Using the basic roux technique, we tested straight up arrowroot and tapioca flours, which worked like a dream, but the 1:1 ratios changed due to their more powerful thickening abilities — we were looking for a perfect 1:1 substitution. Potato flour also worked well as a thickener, but it made the cheese sauce taste like can of stew missing the beef.

We then turned to our go-to gluten-free flour mix: King Arthur Multi-Purpose Gluten-Free Flour. With this brand, we were able to swap out exact measurements, using a traditional roux method to achieve perfectly creamy cheese sauce without an ounce of gluten, and without changing ratios in the ingredient list — it was a straight 1:1 substitution.

We like King Arthur because this particular GF flour blend doesn't contain soy or bean flours. If you have a favorite GF brand or ratio you mix yourself, tell us about it in the comments section below.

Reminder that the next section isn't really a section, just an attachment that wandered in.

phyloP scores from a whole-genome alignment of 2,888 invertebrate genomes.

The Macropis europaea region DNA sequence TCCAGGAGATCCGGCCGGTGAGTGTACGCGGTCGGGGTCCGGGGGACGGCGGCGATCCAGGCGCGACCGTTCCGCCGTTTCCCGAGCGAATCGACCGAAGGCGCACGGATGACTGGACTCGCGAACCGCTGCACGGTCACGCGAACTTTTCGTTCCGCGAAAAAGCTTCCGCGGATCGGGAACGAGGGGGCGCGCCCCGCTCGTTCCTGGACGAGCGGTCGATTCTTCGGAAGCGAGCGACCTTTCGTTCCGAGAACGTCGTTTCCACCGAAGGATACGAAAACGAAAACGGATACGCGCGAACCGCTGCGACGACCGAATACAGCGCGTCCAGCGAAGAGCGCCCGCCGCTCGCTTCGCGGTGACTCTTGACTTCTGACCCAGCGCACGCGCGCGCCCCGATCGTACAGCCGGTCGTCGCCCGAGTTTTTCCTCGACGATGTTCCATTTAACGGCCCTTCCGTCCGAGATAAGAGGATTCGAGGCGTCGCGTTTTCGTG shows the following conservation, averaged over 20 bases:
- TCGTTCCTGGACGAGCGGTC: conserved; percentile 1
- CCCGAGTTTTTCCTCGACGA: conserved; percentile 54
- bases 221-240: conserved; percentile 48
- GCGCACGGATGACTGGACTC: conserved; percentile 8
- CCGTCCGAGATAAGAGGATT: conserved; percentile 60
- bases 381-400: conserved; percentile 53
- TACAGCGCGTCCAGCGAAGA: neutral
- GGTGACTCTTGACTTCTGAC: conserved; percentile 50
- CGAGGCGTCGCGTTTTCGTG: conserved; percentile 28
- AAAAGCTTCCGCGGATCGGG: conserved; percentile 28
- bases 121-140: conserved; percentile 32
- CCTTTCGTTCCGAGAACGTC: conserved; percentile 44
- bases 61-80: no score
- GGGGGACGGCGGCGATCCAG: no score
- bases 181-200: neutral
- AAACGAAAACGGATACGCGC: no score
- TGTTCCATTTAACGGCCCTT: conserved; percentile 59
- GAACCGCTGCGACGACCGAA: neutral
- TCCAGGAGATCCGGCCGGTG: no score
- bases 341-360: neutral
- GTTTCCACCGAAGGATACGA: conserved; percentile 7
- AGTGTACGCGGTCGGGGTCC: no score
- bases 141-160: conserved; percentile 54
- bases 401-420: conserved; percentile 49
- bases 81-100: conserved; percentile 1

Gluten-Free Classic Macaroni and Cheese

Prep time: 10 minutes
Cook time: 30 minutes
Servings: 6
Allergy info: soy-free, gluten-free, wheat-free; contains dairy

For the mac and cheese:
1 lb. GF elbow macaroni
1 teaspoon olive oil
1 small onion, minced
5 garlic cloves, minced
1 tablespoon fresh thyme
2 tablespoons butter
2 tablespoons King Arthur Multi-Purpose GF Flour
1/2 cup GF pale ale
1/2 cup chicken broth or stock 
1 cup whole milk
1 1/2 cups grated sharp Cheddar
1/4 grated Parmesan
1/2 cup heavy cream
1/4 teaspoon grated nutmeg
Salt and pepper to taste

For the topping:
3 tablespoons olive oil or butter
1 garlic clove, smashed
GF bread crumbs (we use yucca cheese bread – recipe coming soon!)
Salt and pepper to taste

Directions: